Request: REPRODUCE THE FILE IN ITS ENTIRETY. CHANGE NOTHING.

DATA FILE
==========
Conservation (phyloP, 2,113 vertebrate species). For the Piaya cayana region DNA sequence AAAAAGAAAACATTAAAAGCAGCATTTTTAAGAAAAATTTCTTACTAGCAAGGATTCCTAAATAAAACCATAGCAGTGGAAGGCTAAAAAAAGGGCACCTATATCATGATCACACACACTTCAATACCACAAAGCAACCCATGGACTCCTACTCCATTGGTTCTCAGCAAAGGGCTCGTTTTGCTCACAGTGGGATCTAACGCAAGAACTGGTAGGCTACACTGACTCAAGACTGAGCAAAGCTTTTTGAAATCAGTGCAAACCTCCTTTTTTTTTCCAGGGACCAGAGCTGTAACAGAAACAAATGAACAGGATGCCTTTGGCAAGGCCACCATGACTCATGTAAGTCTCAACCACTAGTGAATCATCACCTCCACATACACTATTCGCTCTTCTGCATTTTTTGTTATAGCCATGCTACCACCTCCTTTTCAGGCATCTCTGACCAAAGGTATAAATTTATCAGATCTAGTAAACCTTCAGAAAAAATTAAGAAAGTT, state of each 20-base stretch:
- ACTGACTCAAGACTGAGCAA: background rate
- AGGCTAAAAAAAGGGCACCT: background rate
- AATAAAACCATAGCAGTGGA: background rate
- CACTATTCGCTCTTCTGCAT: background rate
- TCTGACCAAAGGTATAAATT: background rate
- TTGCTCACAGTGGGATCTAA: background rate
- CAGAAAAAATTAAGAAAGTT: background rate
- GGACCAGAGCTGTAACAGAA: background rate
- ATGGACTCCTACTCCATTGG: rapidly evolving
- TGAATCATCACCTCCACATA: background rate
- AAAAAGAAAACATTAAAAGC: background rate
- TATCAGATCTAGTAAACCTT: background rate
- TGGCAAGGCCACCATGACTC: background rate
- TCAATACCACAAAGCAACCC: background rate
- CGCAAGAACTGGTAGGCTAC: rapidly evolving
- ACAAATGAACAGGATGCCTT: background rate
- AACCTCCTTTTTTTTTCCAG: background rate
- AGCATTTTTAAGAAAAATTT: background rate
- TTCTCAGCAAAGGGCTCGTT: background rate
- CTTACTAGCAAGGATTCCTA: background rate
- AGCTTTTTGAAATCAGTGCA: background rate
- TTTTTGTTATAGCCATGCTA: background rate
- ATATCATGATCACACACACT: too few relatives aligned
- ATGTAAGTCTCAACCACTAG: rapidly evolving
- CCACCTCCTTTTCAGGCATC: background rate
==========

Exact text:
Conservation (phyloP, 2,113 vertebrate species). For the Piaya cayana region DNA sequence AAAAAGAAAACATTAAAAGCAGCATTTTTAAGAAAAATTTCTTACTAGCAAGGATTCCTAAATAAAACCATAGCAGTGGAAGGCTAAAAAAAGGGCACCTATATCATGATCACACACACTTCAATACCACAAAGCAACCCATGGACTCCTACTCCATTGGTTCTCAGCAAAGGGCTCGTTTTGCTCACAGTGGGATCTAACGCAAGAACTGGTAGGCTACACTGACTCAAGACTGAGCAAAGCTTTTTGAAATCAGTGCAAACCTCCTTTTTTTTTCCAGGGACCAGAGCTGTAACAGAAACAAATGAACAGGATGCCTTTGGCAAGGCCACCATGACTCATGTAAGTCTCAACCACTAGTGAATCATCACCTCCACATACACTATTCGCTCTTCTGCATTTTTTGTTATAGCCATGCTACCACCTCCTTTTCAGGCATCTCTGACCAAAGGTATAAATTTATCAGATCTAGTAAACCTTCAGAAAAAATTAAGAAAGTT, state of each 20-base stretch:
- ACTGACTCAAGACTGAGCAA: background rate
- AGGCTAAAAAAAGGGCACCT: background rate
- AATAAAACCATAGCAGTGGA: background rate
- CACTATTCGCTCTTCTGCAT: background rate
- TCTGACCAAAGGTATAAATT: background rate
- TTGCTCACAGTGGGATCTAA: background rate
- CAGAAAAAATTAAGAAAGTT: background rate
- GGACCAGAGCTGTAACAGAA: background rate
- ATGGACTCCTACTCCATTGG: rapidly evolving
- TGAATCATCACCTCCACATA: background rate
- AAAAAGAAAACATTAAAAGC: background rate
- TATCAGATCTAGTAAACCTT: background rate
- TGGCAAGGCCACCATGACTC: background rate
- TCAATACCACAAAGCAACCC: background rate
- CGCAAGAACTGGTAGGCTAC: rapidly evolving
- ACAAATGAACAGGATGCCTT: background rate
- AACCTCCTTTTTTTTTCCAG: background rate
- AGCATTTTTAAGAAAAATTT: background rate
- TTCTCAGCAAAGGGCTCGTT: background rate
- CTTACTAGCAAGGATTCCTA: background rate
- AGCTTTTTGAAATCAGTGCA: background rate
- TTTTTGTTATAGCCATGCTA: background rate
- ATATCATGATCACACACACT: too few relatives aligned
- ATGTAAGTCTCAACCACTAG: rapidly evolving
- CCACCTCCTTTTCAGGCATC: background rate